Resistance to pyrethroids has been a major obstacle limiting the effective control of bedbugs (Cimex lectularius L.). Alternative approaches that include the use of vegetable essential oils (EST) have been proposed for effective management of bedbugs. However, no comparison of EO resistance levels between susceptible and pyrethroid resistant bed bug populations has been done previously. The objective of this study was twofold: (i) to determine the levels of resistance to deltamethrin and the associated resistance mechanisms in the Knoxville strain collected in the field and (ii) to quantify the resistance levels of the Knoxville strain at five ET (thyme, oregano, clove, geranium and coriander), their main insecticidal constituents (thymol, carvacrol, eugenol, geraniol and linalool) and an EO-based product (EcoRaider®). First, we found that the Knoxville strain was 72,893 and 291,626 times more resistant to topically applied deltamethrin compared to the LD-sensitive Harlan strain.25 and LD50 lethal dose levels, respectively. Synergistic bioassays and enzyme detoxification assays revealed significantly higher activity of cytochrome P450 and esterase enzymes in the resistant Knoxville strain. In addition, Sanger sequencing revealed the presence of the L925I mutation in the voltage-sensitive sodium channel subunit gene. The Knoxville strain which possesses both enzyme resistance and resistance to target site deltamethrin, however, showed no resistance to EOs, their main insecticidal constituents and EcoRaider® in topical bioassays (resistance report d ‘about 1). In conclusion, this study demonstrated that a strain of bedbugs resistant to deltamethrin is sensitive to EOs and their insecticidal constituents.
The constituents of vegetable essential oils increase the toxicity of deltamethrin in a resistant population of bedbugs (Cimex lectularius L.) by inhibiting cytochrome P450 enzymes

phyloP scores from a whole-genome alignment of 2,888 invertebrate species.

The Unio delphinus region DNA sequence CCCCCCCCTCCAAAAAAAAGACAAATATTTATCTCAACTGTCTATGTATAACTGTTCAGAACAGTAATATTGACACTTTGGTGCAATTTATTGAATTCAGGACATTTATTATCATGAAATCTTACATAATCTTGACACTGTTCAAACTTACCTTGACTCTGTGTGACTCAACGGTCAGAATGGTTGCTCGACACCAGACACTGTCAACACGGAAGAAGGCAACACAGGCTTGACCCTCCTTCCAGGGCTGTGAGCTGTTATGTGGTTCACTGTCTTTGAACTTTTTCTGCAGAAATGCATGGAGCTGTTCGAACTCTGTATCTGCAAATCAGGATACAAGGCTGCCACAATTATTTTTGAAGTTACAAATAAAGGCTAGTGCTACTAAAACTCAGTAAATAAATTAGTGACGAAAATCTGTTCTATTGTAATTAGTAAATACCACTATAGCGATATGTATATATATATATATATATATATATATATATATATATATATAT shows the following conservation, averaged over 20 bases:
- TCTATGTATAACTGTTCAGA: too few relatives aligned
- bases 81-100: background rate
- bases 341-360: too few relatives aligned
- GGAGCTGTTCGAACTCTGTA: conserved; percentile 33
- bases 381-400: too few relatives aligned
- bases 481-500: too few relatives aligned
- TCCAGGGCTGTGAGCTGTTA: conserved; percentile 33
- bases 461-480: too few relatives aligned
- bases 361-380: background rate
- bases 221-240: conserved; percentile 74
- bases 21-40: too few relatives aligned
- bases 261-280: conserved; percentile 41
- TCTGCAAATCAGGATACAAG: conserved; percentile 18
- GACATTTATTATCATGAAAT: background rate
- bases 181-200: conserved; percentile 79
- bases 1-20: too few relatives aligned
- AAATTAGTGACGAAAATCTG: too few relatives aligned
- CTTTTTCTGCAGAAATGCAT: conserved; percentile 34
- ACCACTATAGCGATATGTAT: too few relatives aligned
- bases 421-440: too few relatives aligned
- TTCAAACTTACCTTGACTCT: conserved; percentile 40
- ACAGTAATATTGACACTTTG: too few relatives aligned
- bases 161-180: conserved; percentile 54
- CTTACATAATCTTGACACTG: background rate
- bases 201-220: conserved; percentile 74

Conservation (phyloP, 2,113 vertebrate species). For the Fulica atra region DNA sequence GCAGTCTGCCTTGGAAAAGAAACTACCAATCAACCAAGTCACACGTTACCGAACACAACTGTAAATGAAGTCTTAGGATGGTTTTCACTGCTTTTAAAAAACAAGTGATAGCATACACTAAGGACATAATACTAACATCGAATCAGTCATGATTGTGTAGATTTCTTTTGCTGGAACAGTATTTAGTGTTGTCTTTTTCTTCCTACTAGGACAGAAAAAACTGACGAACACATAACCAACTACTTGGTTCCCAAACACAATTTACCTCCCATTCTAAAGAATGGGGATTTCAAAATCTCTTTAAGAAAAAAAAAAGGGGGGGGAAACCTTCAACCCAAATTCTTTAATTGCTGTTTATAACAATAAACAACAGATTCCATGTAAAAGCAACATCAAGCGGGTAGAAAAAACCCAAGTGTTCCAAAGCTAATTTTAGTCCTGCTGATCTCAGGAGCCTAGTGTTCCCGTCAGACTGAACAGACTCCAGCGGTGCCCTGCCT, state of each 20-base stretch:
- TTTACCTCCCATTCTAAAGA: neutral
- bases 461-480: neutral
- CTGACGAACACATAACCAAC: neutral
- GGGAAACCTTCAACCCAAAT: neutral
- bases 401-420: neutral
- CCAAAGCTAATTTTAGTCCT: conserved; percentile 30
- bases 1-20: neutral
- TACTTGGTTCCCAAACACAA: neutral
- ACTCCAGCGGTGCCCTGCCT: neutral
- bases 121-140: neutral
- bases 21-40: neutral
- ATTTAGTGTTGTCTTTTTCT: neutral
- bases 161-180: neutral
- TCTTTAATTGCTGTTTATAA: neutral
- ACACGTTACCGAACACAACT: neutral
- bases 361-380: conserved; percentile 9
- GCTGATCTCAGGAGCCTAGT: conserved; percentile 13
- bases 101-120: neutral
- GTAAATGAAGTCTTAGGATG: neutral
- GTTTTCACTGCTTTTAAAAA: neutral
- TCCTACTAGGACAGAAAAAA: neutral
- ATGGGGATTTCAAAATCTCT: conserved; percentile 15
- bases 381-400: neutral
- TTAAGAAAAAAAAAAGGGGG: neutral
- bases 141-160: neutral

Sudip Gaire, Wei Zheng, Michael E. Scharf, Ameya D. Gondhalekar
Plant essential oils (EO) are secondary metabolites derived from aromatic plants that are composed of complex mixtures of chemical constituents. EOs have been proposed as one of the alternative methods for bedbugs (Cimex lectularius L.) control. In insecticide-resistant mosquitoes and tobacco cutworm, EOs act synergistically on pyrethroid toxicity by inhibiting detoxification enzymes. However, if EOs and their constituents increase the toxicity of pyrethroids in C. lectularius remained unknown. Therefore, this study was designed to (i) determine the effects of binary mixtures of deltamethrin (a pyrethroid insecticide) with EOs or constituents of EO or EcoRaider® (an EO product) on the mortality of insecticide resistant and sensitive bedbugs, and (ii) assess the effects of pretreatment of EO constituents on the enzymatic detoxification activities of resistant and susceptible populations. Topical bioassays with binary mixtures of individual deltamethrin and EO (eg, thyme, oregano, clove, geranium, or coriander oils) or their major constituents (eg, thymol, carvacrol, eugenol, geraniol, or linalool) or EcoRaider® at doses that kill approximately 25% of bedbugs have caused significant increases in resistant bedbug mortality. However, in the susceptible population, only coriander oil, EcoRaider®, thymol and carvacrol significantly increased the toxicity of deltamethrin. Enzymatic detoxification tests with extracts of bed bug proteins pretreated with EO constituents suggested a selective inhibition of cytochrome P450 activity in the resistant population, but no impact was observed on the activities. esterase and glutathione transferase in either population. Inhibition of P450 activity by EO constituents therefore appears to be one of the mechanisms for increasing the toxicity of deltamethrin in resistant bedbugs.
Agricultural communications: 765-494-8415;
Maureen Manier, Head of Department, [email protected]